Dr. Amanda Kibler, a professor in the College of Education, centers her research and interest in
language and literacy development for multilingual children, adolescents, and families who are
from immigrant backgrounds and are learning English as an additional language in the United
States. In her recent publication in the International Journal of Bilingual Education and
Bilingualism, “‘I’ll be the hero’: how adolescents negotiate intersectional identities within a high
school language program”, Dr. Kibler examines students in dual language immersion programs
— where students from different language backgrounds learned Spanish and English together
— and witnesses the interactions and negotiations between students and their identities.
Dr. Kibler uses the term “intersectional identities” throughout her research. She explains this as
an “idea that our identities are both multiple and they’re inseparable from each other… and that
particular combinations of identities might bring us more or less power and privilege in a
These identities are related to age, race, gender, class, language, gender, sexuality, etc. Kibler
also describes intersectional identities as having a micro and macro level that makes you who
you are. Macro levels would be the items listed above, and micro levels are things that come up
during our interactions with others such as how to hold a conversation or engage with others.
Dr. Kibler explains that within our school systems, intersectional identities are often ignored.
Students are typically treated as a single category or a single box to check, which inaccurately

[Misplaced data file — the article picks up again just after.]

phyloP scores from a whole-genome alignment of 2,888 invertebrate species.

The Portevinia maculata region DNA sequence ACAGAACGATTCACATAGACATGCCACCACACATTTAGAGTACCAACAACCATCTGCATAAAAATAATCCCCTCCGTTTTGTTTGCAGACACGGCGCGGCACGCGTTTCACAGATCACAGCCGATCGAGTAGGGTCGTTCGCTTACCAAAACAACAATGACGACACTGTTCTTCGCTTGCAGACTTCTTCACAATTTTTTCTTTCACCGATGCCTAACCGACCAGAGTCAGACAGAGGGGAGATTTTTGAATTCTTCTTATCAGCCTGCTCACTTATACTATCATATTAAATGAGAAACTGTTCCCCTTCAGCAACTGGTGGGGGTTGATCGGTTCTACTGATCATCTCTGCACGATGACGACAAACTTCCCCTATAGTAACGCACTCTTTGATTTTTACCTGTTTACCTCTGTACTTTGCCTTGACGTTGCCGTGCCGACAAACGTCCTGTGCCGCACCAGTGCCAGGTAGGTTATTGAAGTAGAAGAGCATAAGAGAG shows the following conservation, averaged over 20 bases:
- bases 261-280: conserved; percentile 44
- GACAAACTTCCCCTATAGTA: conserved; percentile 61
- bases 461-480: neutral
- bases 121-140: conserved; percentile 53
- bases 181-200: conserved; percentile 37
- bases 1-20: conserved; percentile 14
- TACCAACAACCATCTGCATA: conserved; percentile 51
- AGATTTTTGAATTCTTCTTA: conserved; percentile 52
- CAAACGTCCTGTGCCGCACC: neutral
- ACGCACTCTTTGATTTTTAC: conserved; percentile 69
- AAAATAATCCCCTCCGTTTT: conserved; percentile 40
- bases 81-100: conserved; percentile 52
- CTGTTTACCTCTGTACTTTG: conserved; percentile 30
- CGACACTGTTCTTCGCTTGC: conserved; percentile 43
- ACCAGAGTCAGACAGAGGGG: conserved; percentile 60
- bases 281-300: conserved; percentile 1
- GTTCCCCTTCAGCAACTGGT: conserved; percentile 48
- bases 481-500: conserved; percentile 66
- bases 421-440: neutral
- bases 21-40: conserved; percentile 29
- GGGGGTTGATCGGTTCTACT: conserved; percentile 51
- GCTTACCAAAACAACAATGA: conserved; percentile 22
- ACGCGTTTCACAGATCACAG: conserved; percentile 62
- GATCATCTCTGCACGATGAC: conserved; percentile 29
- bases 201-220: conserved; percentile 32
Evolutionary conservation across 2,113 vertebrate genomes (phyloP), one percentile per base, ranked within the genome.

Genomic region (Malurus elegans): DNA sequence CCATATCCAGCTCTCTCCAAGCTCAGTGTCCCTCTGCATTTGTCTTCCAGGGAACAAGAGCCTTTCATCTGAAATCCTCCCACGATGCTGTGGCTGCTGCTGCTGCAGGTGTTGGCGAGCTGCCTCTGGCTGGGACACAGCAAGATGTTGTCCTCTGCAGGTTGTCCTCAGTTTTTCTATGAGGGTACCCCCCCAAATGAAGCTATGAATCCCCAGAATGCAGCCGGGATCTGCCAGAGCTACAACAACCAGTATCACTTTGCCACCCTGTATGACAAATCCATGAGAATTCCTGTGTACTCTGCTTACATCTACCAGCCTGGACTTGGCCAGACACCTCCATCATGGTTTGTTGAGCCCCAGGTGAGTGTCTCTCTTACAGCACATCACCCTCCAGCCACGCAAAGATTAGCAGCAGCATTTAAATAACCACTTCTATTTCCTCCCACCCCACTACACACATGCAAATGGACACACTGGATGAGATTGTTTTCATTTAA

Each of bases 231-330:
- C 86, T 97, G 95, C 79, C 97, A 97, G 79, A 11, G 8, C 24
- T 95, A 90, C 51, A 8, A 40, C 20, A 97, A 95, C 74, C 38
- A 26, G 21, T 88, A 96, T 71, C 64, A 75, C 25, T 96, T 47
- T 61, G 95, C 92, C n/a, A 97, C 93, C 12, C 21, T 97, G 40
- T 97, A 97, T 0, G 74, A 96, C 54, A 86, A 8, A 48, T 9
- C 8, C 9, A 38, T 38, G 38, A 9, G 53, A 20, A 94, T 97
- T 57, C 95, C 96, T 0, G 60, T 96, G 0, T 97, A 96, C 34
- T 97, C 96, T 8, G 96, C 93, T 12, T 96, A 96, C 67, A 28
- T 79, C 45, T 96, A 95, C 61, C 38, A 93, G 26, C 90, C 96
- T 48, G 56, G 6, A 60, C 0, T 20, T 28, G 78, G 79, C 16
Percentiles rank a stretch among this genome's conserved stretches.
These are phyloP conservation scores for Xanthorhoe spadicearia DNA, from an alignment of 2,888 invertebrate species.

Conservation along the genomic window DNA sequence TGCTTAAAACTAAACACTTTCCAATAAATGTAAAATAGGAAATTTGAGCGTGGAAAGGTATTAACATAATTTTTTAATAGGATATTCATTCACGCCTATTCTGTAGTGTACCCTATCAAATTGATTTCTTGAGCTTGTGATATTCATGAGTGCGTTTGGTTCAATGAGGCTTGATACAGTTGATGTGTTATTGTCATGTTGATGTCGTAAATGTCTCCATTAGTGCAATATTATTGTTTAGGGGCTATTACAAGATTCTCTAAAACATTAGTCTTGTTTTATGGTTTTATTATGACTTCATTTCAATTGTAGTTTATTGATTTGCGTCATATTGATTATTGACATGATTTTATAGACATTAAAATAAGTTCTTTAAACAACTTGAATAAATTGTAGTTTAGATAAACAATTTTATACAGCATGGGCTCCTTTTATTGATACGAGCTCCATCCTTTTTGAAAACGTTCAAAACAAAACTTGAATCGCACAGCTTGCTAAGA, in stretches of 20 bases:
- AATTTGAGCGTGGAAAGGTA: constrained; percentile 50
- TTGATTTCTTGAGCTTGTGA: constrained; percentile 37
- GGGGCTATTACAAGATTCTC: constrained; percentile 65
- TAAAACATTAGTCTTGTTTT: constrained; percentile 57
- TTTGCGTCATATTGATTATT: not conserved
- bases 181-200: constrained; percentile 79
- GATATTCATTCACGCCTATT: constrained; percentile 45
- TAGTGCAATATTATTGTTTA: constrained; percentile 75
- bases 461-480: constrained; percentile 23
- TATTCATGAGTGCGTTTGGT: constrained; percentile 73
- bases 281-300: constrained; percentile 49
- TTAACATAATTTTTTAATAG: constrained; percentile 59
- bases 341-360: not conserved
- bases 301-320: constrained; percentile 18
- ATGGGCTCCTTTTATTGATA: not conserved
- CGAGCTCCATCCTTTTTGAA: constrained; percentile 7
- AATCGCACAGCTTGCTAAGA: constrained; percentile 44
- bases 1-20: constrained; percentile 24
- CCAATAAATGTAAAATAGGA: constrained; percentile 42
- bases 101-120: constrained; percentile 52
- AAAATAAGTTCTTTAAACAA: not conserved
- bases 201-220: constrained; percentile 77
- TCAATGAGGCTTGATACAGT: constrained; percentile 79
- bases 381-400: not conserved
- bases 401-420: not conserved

reduces complex people to singular labels. This can lead to stereotyping and can create
inaccurate and unfair expectations for how a student may perform.
During Dr. Kibler’s study, Spanish- and English-background adolescents in a dual language
immersion classroom were given a task of creating a bilingual children’s book for elementary
school children. Kibler’s research team observed how the adolescents brought themselves into
the conversation of writing these books and how they “negotiated” their complex identities that
may have had more or less power in that setting.
During the creation of their books, the adolescents put together not only their academic
identities, but also their social, extracurricular, racial, linguistic and gendered identities. For
multilingual students from immigrant backgrounds who spoke Spanish as a home language, Dr.
Kibler and her colleagues found that students’ Spanish expertise both helped and hindered their
efforts to assert powerful and positive identities in the dual language program. In some cases,
these students’ expertise in Spanish helped them create more privileged identities for
themselves that disrupted traditional power dynamics. In other cases, however, peers’
misunderstandings about these multilingual students’ Spanish expertise led to them being seen
as either uncooperative or unskilled in their own home languages. So how can teachers use Dr. Kibler’s information to enhance learning and involvement in class?
One way is to make sure students feel like they are in a safe and accepting environment to be
able to claim their own identities. Stereotypes exist even in dual language programs, and so
teachers in all settings need to consider issues of power and privilege.
“Multilingual adolescents may bring some very powerful identities, and some very marginalized
identities in combination, and we have to listen to them to understand what those identities are,”
said Dr. Kibler.
Listening carefully to their students — rather than making assumptions — can help teachers
understand who and what their identities are. Dr. Kibler also states that it is important to talk
directly with the students and encourage them to challenge stereotypes inside and outside the
classroom so that both educators and students can work together to create more equitable classroom environments.